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Uganda, May 2010, from the series “Law and Order.” Chief Justice Benjamin J. Odoki is his office in Kampala. Like other judges, he has a huge backlog. Judges are appointed by the President on the advice of the Judicial Service Commission, with the approval of Parliament.

PREAMBLE

When our Skype call connected, Jan Banning was rubbing his brow. He was trying desperately to chase down statistics with which to give his three years of photographs, across four continents, context.

banningBanning has, since 2012, worked on a project called Law and Order looking at the institutions–prisons included–that result from different philosophies and systems of justice. Banning recently successfully crowdfunded a book which includes photographs from four nations: France, Uganda, Colombia and the United States.

Banning spends a lot of time traveling, but more time in his studio synthesizing all his images and their meaning. While he labors, he listens to everything from Frank Zappa to The Kinks to African beats.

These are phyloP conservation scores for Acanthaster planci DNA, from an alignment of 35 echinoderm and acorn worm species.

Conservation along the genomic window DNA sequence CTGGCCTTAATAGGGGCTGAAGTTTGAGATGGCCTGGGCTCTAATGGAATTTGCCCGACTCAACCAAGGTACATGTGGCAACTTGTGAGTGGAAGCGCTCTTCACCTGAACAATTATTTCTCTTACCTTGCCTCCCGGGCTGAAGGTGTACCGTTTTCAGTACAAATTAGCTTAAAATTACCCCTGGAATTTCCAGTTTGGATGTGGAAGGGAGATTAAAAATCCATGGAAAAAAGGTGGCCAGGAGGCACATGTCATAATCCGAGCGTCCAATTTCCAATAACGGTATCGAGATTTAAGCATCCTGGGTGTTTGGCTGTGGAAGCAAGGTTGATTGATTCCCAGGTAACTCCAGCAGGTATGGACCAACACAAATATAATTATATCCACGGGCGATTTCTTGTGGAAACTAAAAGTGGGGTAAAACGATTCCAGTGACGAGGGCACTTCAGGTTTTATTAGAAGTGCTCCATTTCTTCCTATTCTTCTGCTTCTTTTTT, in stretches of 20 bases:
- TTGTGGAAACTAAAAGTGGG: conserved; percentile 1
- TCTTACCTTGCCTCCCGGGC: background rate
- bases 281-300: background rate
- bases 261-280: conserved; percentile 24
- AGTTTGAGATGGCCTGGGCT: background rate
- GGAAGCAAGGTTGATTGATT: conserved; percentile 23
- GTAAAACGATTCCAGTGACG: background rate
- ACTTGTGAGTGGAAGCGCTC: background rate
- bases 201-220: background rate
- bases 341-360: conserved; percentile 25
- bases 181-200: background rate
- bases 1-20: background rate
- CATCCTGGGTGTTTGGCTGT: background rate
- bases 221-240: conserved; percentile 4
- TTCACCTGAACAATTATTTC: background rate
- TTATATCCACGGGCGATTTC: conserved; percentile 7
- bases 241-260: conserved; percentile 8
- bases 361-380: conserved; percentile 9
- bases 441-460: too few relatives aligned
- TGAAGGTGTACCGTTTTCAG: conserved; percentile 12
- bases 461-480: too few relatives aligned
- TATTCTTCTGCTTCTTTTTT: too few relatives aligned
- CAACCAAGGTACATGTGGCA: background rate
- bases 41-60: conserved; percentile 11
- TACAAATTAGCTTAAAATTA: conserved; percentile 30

Jan lit a cigarette, apologized for the disregard for his health, but said the stress of hunting stats required some nicotine to take the edge off. I wanted to know how he viewed different prisons from around the world, how they compared, and what it was like to make photographs within closed facilities.

And so we began …

Kirinya Main Prison, Uganda, 2013. Uganda’s second maximum security prison, in Jinja, was built for 336 prisoners. It now holds 922 prisoners. Here, a primary level biology class is taught by a prisoner sentenced to death, known because of his uniform is white in color.

Q & A

What’s up Jan? How’s the work? The book?

I try to make work that contributes to the public debate. The book will include statistics about the long term development, trends and crime rates for the four countries I photographed, but also for other relevant countries. ‘Relevant’ in two senses: for one, Holland should be involved. Secondly, Germany, UK, Canada are relevant because they are industrialized too.

We can make fair comparisons?

To a degree. And make contrasts. Also, possibly Norway because of its extremely liberal prison policies. And possibly Japan because of its really low murder rates.

An American audience will find this book interesting — to really see, in line graphs, how much higher the levels of incarceration are in the U.S. compared to a lot of Western European countries and how that relates to recidivism rates. Finding reliable sources on murder rates, incarceration rates, recidivism rates and remand rates is the big problem. But they’re essential.

Have you tried Prison Policy Initiative? Or the Vera Institute?